facebook twitter instagram linkedin google youtube vimeo tumblr yelp rss email podcast blog external search

Health Savings Account Planning

I was recently invited to speak at the National Tax Conference in Washington, DC. I took advantage of the opportunity to hear from some of the leading tax experts in the country on current tax planning strategies. There was a session on Health Savings Accounts (HSAs) by Kelley Long, CPA/PFS that provided some excellent advice on maximizing the wealth-building aspects of these accounts. You can read more from her on this topic in this Journal of Accountancy article.

We’ve written about HSAs before, calling them a hidden gem that more people should use to help put away money for retirement. These accounts are “triple tax-advantaged” as contributions are tax-deductible, earnings grow tax-free, and distributions are tax-free as long as they are used for qualified medical expenses. We have many clients who utilize HSAs, and I personally fund my own each year. As we head into the end of the year, I thought it would be helpful to provide a review of HSAs, along with some of the planning tips I picked up from Kelley’s presentation.

Eligibility - You need to be enrolled in a high-deductible healthcare plan (HDHP) to be eligible to make HSA contributions. For 2023, a high-deductible health plan is defined as one in which the annual deductible is not less than $1,500 for self-only coverage or $3,000 for family coverage.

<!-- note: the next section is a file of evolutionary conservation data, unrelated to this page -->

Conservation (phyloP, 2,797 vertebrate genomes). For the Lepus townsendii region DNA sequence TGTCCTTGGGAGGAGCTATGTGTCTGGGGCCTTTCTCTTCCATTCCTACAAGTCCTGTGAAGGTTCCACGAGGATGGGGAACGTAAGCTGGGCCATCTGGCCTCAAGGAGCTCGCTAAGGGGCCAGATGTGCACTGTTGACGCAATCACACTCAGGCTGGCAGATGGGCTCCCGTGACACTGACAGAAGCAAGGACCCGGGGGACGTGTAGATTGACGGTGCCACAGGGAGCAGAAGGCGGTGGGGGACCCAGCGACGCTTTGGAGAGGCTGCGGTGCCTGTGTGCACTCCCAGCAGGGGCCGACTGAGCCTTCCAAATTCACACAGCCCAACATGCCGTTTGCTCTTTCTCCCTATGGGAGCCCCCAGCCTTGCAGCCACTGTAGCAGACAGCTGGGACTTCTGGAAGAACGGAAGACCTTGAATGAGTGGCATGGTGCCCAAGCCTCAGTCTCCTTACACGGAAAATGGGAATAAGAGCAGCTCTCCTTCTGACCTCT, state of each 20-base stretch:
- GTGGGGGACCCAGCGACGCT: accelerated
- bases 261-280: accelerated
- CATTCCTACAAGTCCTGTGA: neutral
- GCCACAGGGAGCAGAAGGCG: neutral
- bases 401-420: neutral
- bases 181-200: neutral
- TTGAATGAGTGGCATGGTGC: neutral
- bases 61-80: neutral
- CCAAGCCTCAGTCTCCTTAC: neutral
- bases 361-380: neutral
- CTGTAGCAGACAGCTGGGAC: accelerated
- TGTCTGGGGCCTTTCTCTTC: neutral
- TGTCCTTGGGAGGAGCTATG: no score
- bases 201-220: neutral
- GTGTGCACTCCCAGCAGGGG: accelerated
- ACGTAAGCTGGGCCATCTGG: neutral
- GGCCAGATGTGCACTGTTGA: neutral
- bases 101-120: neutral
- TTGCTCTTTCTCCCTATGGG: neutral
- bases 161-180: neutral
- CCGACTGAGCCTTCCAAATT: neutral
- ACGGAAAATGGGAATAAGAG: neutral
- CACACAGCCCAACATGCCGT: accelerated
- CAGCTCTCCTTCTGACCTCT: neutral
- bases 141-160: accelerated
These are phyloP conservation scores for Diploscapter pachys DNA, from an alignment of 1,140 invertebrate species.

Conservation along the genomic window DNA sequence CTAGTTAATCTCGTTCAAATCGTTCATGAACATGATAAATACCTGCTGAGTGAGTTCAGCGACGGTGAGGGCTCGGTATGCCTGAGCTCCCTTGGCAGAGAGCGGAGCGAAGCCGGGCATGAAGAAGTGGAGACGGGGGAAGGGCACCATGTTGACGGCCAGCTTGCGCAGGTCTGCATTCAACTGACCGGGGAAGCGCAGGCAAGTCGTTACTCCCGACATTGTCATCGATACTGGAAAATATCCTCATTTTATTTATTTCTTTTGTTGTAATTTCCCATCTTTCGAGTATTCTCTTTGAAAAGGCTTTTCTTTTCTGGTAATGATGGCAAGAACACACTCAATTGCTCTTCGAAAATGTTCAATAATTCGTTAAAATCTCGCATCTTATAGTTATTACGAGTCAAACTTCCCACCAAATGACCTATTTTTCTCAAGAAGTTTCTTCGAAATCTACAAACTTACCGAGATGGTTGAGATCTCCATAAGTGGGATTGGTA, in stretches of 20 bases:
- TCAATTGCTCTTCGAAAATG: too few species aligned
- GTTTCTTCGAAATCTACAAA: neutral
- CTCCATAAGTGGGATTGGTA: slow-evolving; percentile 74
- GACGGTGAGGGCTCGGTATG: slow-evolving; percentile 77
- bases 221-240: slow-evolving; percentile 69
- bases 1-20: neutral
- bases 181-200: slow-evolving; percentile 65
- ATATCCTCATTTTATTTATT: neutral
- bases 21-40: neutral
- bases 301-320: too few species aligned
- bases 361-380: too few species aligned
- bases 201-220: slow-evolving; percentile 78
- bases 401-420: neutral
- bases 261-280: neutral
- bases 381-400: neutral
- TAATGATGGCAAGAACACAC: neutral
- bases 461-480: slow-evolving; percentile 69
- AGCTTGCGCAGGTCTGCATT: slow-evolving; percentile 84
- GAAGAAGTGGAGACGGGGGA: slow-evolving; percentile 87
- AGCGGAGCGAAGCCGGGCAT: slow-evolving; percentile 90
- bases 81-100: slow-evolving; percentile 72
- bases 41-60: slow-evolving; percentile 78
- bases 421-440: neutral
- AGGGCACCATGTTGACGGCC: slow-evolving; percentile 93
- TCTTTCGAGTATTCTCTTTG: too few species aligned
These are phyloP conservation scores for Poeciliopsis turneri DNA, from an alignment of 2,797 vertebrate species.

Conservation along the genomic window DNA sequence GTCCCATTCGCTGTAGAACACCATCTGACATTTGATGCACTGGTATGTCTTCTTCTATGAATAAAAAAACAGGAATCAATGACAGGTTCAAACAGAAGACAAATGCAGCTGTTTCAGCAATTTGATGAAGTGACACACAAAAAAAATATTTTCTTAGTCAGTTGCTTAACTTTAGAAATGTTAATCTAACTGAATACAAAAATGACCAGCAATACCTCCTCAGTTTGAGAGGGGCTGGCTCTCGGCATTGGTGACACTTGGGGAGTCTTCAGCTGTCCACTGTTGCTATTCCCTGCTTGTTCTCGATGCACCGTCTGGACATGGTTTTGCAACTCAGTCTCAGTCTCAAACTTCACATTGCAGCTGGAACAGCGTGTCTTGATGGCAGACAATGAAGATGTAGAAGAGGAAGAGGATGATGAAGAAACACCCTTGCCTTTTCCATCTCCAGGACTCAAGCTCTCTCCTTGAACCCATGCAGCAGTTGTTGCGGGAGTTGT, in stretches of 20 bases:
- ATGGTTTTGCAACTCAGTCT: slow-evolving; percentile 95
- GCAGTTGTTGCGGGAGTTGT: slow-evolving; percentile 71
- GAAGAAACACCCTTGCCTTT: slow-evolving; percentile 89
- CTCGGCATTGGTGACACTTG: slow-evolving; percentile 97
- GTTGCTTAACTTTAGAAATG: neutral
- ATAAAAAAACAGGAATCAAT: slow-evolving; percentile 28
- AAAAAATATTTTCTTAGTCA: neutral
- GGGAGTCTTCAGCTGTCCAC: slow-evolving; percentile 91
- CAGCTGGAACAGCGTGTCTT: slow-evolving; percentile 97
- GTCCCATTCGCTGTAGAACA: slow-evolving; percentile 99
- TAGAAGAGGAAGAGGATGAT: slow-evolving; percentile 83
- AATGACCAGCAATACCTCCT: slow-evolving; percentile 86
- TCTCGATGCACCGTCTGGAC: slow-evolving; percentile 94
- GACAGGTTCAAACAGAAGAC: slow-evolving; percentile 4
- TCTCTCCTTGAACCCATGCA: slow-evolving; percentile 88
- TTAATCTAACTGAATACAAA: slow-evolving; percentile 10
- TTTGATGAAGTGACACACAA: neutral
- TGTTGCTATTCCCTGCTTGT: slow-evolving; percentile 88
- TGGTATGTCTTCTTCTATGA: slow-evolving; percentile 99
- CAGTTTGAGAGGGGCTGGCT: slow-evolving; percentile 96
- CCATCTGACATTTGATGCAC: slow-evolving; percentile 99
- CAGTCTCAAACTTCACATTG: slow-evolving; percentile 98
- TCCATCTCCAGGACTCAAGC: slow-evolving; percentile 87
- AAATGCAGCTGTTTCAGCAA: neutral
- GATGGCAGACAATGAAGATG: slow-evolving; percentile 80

Planning Tip: If you are already enrolled in Medicare, you can no longer contribute to an HSA. If you enroll in Medicare during the year, you might be eligible for a partial HSA contribution. You must be extremely careful contributing around your enrollment date, as Medicare also has a 6-month lookback period.

Contributions - The maximum contributions for 2023 are $3,850 for self-only coverage and $7,750 for family coverage. There is an additional $1,000 catch-up available for individual over 55. The deadline to contribute is the due date of your return, so you have until April 15th, 2024, to contribute for 2023.

Planning Tip: The $1,000 catch-up for those over 55 can apply to both spouses, but the second spouse would have to set up their own HSA to make the $1,000 catch-up contribution.

Investments - Many people set up an HSA and contribute each year, but instead of investing the funds, they just leave them in cash. If you really want to maximize the benefit of an HSA, you want to set it up with a provider who offers the ability to invest your funds.

Planning Tip: Many HSA providers out there offer an investment account within your HSA. Morningstar reviews the best HSA providers each year, and you can find that here. I have my account with Lively, which connects directly with Schwab, where the rest of my investment accounts are held. 

Expenses - Qualified medical expenses are those expenses that would generally qualify for the medical and dental expense deduction. These are explained in IRS Publication 502, starting on Page 5.